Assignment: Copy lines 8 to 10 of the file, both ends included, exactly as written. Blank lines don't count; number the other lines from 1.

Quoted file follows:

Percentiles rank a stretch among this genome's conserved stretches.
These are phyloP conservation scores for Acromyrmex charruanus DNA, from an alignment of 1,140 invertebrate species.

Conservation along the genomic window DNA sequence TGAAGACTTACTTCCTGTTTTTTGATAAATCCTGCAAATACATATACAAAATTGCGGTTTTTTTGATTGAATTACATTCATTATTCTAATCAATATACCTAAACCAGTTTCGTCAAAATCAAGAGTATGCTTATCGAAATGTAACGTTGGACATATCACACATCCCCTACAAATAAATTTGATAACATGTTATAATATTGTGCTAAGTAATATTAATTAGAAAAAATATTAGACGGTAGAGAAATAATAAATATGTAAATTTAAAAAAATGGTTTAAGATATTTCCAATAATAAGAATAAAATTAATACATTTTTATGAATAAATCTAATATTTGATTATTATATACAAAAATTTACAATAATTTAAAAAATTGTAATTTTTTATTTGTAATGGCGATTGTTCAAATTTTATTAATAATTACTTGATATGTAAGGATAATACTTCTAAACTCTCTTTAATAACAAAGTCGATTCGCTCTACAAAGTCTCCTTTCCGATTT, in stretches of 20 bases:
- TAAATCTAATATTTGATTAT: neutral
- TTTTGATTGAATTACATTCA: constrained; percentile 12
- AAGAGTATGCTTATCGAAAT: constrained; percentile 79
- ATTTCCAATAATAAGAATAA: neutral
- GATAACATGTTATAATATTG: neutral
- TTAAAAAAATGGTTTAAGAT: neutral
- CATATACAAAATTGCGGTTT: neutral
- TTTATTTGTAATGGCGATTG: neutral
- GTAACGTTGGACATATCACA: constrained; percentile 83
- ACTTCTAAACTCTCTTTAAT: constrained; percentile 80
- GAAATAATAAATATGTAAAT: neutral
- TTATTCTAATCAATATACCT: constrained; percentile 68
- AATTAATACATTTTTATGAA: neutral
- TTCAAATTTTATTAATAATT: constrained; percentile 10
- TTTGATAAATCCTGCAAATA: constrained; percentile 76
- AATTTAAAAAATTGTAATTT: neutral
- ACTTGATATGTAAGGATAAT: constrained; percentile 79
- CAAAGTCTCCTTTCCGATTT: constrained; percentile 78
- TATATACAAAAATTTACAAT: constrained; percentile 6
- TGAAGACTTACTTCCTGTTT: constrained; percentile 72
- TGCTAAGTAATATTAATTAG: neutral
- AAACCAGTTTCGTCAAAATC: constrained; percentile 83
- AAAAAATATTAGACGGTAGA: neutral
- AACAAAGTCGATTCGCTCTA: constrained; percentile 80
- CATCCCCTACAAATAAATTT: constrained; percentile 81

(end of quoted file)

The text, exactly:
- GATAACATGTTATAATATTG: neutral
- TTAAAAAAATGGTTTAAGAT: neutral
- CATATACAAAATTGCGGTTT: neutral